In most cases, our heroes — Speedy Cerveces, Polly Esther, and Guido Anchovy — are tasked with defeating some kind of giant mecha robot, whether it be an oversized dragon bent on property damage, or a robot using the singing voice of hero Polly Esther to hypnotize the population (in a group called the "Pointless Sisters," since we're talking about dated pop culture references). Sometimes they call on friends — in this case, from sister pizza franchises — for help when things get tough.

In other words, the usual Saban fare. Of course, our heroes would come out on top via some form of a deus ex machina signature move performed at the end of every episode - and then back to our regularly scheduled puns and dated references.

Competing for Lucille's affections. Off screen: Polly watching and getting madder.

Competing for Lucille's affections. Off screen: Polly watching and getting madder.

Reflecting on the Series

This sticking to the formula doesn't make the story or the show bad in any way. Remember, the target audience was children who couldn't tell the difference and the parents forced to watch it with them, and the show wouldn't have a cult following lasting to even today if it wasn't good. In fact, the show is rather enjoyable, to the point where its cult following includes many "no dubs, just subs" purists who still look back and fondly remember the localization.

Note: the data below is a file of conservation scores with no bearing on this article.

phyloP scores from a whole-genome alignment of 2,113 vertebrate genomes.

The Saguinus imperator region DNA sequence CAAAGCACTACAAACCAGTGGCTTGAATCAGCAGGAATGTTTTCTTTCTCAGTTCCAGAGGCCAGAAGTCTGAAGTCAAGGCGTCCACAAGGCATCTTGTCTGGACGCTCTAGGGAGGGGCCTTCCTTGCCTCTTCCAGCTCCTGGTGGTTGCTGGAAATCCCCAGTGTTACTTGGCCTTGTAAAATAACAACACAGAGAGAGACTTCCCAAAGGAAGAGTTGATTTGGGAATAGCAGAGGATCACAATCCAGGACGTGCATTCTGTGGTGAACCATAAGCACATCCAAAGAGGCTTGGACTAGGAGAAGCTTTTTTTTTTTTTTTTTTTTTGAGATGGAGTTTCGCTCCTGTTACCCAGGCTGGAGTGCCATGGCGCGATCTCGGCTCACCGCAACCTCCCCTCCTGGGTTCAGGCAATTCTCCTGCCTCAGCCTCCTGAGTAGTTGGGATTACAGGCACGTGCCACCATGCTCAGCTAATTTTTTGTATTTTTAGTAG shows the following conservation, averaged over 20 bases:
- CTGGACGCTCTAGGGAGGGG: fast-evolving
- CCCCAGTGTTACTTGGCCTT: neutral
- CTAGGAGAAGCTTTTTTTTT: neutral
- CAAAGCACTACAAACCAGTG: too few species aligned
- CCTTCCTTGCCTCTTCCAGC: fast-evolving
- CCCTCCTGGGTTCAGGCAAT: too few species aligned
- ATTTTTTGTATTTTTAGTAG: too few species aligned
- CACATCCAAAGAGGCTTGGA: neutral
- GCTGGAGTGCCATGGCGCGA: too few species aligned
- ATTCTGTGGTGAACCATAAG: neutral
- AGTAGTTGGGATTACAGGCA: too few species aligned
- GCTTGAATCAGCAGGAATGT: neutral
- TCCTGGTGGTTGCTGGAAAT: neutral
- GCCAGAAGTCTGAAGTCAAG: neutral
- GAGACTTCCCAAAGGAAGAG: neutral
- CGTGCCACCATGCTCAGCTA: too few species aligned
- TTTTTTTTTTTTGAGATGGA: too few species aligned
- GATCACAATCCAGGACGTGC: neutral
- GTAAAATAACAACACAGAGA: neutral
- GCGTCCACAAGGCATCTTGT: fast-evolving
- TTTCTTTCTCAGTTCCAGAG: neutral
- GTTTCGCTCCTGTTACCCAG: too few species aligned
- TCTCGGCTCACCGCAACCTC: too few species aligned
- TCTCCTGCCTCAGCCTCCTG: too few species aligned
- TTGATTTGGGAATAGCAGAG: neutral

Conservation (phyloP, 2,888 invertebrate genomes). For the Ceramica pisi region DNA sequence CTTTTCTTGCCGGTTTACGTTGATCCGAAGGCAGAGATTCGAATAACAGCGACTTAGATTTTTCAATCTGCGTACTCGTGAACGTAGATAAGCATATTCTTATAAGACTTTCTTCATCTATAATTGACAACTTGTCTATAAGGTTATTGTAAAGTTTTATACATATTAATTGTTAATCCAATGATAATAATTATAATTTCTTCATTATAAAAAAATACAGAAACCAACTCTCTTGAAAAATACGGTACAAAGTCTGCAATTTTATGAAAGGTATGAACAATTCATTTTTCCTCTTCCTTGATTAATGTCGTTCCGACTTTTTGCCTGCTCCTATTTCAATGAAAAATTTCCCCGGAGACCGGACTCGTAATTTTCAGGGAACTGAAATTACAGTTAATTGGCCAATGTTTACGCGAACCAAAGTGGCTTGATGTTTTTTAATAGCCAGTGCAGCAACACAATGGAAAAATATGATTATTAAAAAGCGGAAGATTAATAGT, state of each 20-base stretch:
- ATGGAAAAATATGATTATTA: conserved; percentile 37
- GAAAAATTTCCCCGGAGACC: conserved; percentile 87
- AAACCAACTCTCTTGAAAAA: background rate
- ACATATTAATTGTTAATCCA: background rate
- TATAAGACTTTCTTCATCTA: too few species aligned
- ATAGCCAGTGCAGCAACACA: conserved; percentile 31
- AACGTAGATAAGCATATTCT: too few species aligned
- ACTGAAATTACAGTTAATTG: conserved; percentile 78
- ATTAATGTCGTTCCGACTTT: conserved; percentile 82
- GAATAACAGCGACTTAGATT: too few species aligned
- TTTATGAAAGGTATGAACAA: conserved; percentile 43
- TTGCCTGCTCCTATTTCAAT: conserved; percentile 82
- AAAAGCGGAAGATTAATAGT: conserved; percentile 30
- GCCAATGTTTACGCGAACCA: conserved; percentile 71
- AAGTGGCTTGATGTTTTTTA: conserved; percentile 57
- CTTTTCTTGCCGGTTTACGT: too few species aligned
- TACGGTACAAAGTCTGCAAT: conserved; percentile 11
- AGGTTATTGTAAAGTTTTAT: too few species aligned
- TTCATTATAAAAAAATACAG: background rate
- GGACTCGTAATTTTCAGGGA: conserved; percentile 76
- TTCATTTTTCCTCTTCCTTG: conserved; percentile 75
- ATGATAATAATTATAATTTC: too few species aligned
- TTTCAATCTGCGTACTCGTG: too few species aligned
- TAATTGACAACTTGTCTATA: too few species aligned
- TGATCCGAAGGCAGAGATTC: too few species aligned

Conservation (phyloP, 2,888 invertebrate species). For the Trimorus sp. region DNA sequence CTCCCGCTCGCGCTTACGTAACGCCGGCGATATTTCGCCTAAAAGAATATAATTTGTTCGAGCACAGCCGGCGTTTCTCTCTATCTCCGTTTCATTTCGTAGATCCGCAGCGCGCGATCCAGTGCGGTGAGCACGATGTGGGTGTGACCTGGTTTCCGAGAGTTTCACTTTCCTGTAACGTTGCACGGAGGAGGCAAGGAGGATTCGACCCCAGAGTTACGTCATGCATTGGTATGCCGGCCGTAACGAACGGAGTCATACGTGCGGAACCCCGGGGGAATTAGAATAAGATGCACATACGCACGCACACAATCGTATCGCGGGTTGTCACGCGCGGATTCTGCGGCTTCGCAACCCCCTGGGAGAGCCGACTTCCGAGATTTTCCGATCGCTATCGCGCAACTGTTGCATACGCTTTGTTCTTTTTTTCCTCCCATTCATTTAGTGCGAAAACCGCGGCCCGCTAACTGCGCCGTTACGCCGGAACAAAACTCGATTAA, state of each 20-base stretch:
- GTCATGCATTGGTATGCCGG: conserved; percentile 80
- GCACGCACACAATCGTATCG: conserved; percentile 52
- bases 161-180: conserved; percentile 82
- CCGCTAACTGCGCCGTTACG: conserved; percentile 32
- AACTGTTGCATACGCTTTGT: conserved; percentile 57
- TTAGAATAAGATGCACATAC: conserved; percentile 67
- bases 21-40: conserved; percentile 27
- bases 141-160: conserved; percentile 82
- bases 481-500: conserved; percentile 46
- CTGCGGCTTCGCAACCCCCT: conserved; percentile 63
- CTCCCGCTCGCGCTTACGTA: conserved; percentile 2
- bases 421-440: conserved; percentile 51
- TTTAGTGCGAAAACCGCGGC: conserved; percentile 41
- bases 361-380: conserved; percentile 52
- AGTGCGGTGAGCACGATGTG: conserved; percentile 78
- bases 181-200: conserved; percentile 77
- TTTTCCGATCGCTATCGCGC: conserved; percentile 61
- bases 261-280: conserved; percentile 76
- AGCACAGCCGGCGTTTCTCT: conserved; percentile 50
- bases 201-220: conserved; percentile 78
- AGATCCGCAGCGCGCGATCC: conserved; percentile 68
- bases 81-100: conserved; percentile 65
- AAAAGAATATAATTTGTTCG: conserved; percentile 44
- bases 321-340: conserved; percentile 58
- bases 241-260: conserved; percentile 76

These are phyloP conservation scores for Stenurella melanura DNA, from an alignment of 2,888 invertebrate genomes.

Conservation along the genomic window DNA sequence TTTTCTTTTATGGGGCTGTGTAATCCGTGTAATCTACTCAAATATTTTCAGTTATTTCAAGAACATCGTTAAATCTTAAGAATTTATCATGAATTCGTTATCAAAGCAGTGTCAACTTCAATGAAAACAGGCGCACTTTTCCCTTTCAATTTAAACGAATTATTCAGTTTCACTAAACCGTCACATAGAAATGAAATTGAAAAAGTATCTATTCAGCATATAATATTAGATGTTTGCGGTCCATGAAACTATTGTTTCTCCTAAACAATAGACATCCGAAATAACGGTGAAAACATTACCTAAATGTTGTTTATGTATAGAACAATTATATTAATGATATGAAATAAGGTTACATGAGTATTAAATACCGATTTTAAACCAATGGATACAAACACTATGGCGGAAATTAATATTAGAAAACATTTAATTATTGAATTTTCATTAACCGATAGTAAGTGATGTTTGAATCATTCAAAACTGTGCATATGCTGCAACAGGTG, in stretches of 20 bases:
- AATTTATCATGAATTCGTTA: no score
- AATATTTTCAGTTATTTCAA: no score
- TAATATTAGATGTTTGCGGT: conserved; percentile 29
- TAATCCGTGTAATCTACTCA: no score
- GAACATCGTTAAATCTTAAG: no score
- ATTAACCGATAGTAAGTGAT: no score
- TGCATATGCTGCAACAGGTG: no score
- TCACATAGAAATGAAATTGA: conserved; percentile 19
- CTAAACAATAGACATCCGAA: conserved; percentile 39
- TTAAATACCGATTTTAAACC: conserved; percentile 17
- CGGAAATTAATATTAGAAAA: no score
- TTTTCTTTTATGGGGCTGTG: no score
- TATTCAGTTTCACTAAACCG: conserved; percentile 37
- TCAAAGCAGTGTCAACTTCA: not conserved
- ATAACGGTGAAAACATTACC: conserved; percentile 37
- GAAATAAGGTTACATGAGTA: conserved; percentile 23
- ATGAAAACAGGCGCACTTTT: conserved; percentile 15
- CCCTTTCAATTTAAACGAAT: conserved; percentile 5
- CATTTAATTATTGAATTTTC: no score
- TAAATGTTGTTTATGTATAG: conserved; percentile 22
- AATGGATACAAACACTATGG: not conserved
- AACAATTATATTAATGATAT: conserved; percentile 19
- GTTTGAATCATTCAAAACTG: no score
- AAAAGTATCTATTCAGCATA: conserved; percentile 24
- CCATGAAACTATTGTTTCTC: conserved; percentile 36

You see, a story can be good and told poorly, and a story can seem poor or repetitive and told well. When watching Samurai Pizza Cats, the audience knows what to expect, and it's the very reason why we would tune in to the series every week. Fans wanted puns, references, relationship jokes we were too young to understand but that our parents would laugh at, and we wanted the conflict resolved in 24 minutes or less. That certainly doesn't make the series bad in any way. The show drops you off in a setting on the first episode and treats the audience as if they've known these characters along along and doesn't see a need to build them any further. The audience know that Speedy and Guido will fight over Lucille the Lamb's romantic affections, that Polly Esther will come across as tomboyish and still get jealous over how all the guys are thirsty for other girls in the show, and really, for a cartoon in the early 90s, it's what we wanted.

Sure, the references were already dated back when the series was airing (even more so for non-Canadian audiences who had to wait another two years for the show) and a lot of the jokes kids wouldn't get, but were still delivered tastefully. Ultimately, the show's following has survived this long because the show was designed to appeal to its audience's sense of nostalgia. A lot of jokes wouldn't pass these days and that's okay. But for a nostalgic old man like me, I still re-watch the series fondly and laugh. And now when I watch it, I actually get the jokes. And to me, I think that's totally...
Pawesome.